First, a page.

Pollard is Davis Tallison, the slimeball CEO that fairly drips bigotry and racism. His facial expressions while scheming a new deal with Roberts is priceless. When Tallison tries to conform via an anti-racist drug, Pollard takes Tallison to the other extreme, first as a believable drunkard, then as a crazed and enthusiastic corporate pill pusher.
Writer of the damning commercial, guilt-ridden Peter Trammel finds himself on the psychiatrist’s couch. Ian Ferguson’s comedic portrayal of this white man’s angst and continual “racial” blunderings is marvelous. His fast-paced dialogue, fumbling and tumbling over his sentences, is an astounding display of memorized lines! Amongst all his apologies to his black, woman psychiatrist is the great, “I could be a racist! You see, that’s what makes America great. We can be anything we want . . . “ !
Emilia Hodge, Thomas’ sister, is an uptight, doctor with little patience for the white people who seek her knowledge. As Emilia, Rebecca McDonald’s face barely controls her rage toward listening to yet one more pathetic white person. I hope I’m right when I say her character has one of the central theme lines of the play, “Let’s leave the Race word out of it . . . it’s their word, we can’t say it”. McDonald keeps Emilia under such control it is a shock to see her suddenly straddle Trammel in one of the last scenes, a shockingly funny image to be sure!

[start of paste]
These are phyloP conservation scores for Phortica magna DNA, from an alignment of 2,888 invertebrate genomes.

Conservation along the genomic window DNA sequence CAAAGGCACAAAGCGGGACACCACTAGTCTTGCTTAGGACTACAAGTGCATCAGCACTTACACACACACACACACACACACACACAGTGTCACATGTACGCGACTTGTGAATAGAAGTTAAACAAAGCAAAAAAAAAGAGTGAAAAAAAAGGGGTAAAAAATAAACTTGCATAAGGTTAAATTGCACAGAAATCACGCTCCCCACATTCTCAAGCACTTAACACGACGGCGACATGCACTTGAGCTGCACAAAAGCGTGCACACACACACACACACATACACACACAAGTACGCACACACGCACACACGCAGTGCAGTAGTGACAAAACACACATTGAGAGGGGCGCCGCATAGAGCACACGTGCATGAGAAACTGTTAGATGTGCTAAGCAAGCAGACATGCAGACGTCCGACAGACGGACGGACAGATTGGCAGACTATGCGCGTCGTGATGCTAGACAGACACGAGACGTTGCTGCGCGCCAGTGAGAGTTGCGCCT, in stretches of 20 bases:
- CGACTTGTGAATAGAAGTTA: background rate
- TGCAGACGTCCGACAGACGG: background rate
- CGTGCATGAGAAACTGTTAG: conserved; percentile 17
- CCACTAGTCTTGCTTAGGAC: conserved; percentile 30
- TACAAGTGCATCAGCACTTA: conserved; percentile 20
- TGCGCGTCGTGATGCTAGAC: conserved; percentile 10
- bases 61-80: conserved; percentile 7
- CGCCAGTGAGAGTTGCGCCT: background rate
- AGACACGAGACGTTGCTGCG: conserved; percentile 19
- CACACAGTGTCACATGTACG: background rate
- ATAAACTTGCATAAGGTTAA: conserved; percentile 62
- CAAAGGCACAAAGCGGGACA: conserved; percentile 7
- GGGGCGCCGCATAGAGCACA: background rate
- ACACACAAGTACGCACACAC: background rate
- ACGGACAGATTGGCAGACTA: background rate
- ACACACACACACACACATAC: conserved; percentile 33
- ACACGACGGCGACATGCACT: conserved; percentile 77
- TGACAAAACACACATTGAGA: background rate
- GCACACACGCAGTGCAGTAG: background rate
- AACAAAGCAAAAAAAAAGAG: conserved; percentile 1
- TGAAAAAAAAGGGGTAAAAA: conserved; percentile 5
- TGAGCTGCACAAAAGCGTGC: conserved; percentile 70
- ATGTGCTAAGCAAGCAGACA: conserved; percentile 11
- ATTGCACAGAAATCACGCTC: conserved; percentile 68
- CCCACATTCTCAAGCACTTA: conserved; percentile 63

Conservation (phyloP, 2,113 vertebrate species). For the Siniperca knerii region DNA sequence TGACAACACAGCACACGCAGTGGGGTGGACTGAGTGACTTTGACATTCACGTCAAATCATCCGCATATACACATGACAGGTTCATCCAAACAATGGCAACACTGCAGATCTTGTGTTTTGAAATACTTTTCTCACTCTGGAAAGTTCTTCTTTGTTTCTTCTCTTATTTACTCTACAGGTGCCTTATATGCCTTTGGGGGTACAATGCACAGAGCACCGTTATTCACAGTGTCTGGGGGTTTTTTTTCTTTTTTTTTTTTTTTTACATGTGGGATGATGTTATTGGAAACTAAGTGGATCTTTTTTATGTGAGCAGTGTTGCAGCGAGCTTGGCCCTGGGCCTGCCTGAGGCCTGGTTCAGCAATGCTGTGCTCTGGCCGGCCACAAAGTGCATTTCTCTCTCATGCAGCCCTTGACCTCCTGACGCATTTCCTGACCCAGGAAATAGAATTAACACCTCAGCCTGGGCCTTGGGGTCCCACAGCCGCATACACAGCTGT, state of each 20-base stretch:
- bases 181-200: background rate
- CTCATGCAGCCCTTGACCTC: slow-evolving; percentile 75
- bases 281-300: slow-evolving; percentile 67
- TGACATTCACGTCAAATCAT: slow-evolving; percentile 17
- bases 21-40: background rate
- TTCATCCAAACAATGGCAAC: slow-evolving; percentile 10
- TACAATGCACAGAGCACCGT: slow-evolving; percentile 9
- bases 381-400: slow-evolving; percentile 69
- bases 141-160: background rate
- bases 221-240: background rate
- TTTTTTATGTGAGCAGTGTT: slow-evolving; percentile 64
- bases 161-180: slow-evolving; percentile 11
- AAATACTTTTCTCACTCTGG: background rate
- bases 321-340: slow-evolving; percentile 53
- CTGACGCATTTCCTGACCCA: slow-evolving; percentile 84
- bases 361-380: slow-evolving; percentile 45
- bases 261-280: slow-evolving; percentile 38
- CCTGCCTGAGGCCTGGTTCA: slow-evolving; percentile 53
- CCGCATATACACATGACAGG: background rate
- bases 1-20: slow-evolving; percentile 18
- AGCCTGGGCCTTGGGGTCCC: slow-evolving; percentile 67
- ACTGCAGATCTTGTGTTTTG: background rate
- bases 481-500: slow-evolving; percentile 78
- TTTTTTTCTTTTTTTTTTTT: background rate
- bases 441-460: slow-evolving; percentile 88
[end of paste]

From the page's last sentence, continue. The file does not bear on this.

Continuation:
Whitney Holotik plays the truth-spewing woman, and fiancée to Trammel, Andie Chastain. Her easy-going demeanor is totally opposite the others; Chastain cuts through all the PC and racist bull, and Holotik does a magnificent job playing her lightly, rather than as a lecturer. Another great line is hers, when Trammel moans we should be concerned with all the pain and suffering in the world, she retorts, “Just because you went to public school, you’re not Nelson Mandela” – perfect. I really like her scenes with Calvin as she takes the piss out of him each time he tries to play the R card. If only we dared that more often . . . .